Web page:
Grade: B-

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One Response to “Immortals”

  1. Aggeliki Koutsoukou December 15, 2011 at 9:07 am #

    You are right about visuals and acting.
    But you are very wrong about the story-telling.
    You are confusing history (“300”) and myth (“Immortals”) story structures —very different by nature— trying to apply history’s logical rules to mythology.
    “300” is telling a story out of a history episode, and it actually tells it very poorly, twisting crucial things like Sparta’s political system and Persian culture to the point of absurdness, excusing itself with the lame “it’s from the comic” argument.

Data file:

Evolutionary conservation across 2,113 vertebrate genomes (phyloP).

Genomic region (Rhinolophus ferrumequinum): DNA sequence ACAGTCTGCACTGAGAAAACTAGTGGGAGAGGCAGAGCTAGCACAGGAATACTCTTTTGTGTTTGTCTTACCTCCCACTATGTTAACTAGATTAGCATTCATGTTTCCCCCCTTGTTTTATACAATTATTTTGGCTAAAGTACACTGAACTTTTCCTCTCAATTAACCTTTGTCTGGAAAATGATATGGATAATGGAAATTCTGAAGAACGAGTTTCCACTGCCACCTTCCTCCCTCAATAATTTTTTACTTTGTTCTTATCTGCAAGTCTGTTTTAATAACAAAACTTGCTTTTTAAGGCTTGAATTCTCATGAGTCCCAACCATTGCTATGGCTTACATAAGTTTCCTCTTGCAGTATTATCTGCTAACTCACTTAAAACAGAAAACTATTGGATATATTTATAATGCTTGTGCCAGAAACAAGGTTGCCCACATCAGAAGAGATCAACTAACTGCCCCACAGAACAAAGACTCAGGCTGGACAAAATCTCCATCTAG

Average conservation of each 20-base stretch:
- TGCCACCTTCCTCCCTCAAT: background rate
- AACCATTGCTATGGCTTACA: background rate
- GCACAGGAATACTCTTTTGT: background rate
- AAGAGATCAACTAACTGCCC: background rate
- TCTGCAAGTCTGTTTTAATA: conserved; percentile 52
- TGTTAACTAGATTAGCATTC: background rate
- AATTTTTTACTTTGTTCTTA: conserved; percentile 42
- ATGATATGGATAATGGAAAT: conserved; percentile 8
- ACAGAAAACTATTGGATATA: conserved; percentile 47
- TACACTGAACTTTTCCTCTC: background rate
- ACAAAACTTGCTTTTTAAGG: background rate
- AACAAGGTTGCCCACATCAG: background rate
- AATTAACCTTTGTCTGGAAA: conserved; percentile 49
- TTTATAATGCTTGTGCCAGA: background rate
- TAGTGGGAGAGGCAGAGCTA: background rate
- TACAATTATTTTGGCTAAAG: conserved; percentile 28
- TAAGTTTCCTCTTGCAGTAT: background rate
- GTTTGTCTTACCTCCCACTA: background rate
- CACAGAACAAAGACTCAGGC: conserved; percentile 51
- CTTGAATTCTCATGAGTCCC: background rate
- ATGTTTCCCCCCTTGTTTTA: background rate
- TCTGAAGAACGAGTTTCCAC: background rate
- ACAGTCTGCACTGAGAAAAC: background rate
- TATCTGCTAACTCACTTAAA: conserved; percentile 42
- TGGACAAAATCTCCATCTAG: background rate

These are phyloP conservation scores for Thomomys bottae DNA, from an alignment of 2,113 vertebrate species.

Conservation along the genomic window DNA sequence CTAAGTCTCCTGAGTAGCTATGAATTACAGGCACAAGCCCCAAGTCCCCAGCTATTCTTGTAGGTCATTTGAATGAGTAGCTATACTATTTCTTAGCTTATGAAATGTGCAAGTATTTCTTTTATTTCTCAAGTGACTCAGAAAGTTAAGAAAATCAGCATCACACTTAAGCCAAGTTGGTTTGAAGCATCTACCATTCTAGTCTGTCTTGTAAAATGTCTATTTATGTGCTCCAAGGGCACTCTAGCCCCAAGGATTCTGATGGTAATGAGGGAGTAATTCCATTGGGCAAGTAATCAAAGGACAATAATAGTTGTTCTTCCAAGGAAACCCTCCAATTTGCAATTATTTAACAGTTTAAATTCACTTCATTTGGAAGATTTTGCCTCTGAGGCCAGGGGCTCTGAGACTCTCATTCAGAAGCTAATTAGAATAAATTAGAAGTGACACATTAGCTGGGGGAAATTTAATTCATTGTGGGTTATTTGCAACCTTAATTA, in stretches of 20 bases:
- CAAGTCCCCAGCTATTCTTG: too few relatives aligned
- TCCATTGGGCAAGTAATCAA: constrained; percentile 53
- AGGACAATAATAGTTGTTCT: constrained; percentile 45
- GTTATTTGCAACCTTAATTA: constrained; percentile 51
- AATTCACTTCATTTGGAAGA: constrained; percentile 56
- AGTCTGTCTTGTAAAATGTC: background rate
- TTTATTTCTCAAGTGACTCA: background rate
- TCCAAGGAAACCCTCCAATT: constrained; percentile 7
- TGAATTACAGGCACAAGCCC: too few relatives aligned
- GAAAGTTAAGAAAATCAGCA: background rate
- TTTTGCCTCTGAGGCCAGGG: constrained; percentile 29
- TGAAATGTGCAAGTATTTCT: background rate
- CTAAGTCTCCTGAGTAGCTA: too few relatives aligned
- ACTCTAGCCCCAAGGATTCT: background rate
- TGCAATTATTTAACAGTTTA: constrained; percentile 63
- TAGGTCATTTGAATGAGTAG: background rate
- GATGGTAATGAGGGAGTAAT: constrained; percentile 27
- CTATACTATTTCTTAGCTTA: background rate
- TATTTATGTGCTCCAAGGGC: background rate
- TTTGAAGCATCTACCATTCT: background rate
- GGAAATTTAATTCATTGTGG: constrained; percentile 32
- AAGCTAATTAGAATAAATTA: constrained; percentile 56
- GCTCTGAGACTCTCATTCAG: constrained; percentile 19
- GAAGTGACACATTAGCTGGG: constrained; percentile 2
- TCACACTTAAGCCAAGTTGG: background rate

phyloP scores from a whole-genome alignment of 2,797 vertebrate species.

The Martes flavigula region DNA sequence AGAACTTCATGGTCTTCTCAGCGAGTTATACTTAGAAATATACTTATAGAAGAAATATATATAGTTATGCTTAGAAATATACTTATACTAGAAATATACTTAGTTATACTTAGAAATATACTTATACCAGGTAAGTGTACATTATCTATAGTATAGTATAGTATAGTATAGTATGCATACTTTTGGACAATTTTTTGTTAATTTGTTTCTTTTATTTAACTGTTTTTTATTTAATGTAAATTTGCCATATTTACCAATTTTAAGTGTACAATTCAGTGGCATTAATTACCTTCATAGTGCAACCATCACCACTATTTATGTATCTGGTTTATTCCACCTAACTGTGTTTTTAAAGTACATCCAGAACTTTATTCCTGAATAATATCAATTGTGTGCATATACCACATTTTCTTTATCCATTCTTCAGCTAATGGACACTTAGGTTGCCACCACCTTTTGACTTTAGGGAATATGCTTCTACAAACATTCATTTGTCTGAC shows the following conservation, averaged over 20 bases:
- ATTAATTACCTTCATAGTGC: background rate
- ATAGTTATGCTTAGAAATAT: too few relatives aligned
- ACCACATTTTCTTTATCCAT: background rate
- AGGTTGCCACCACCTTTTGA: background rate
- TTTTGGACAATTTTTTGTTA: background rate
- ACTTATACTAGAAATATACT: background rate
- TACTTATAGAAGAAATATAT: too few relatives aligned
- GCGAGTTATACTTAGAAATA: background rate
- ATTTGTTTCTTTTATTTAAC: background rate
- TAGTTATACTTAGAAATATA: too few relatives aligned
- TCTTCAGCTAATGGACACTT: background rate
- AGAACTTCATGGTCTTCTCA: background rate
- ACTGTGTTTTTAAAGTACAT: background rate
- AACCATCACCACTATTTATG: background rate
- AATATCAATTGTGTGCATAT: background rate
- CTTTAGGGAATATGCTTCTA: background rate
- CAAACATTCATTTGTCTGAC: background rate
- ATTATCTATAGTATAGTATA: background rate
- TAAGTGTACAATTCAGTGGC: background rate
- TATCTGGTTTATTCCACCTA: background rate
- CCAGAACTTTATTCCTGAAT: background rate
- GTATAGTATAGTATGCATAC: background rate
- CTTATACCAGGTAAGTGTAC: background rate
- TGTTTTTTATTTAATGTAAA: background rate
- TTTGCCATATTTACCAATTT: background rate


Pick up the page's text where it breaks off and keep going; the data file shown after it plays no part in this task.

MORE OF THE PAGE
“Immortals” is a new myth, and as a myth it’s structured with different logical rules. It is as surreal, inconsistent and fragmental as actual old myths are. Which is, not very much, but enough not to endure mathematic-logical analysis. Myths don’t care about realistic, accurate, gap-free story-telling, or about characters’ psychological consistence, or their sensitivities and feelings’ deep processing. It’s futile to ask many “why”s in myths. The only “why” we need to know is the one that made the hero go after the task in the first place. All other details are irrelevant. Myths are all about a hero’s actions and deeds. They are about a hero overcoming monstrous obstacles and realising unreal achievements, motivated by his own private agenda, on his way to immortality (i.e. to everlasting descendants’ memory). In myths, there is also constant unexpected interaction with the gods, who again act on their own agenda, whatever that is. “Immortals” plot works exactly like the actual old myths, keeps you breathless for the film’s duration, and that’s why I think it’s no less than brilliant.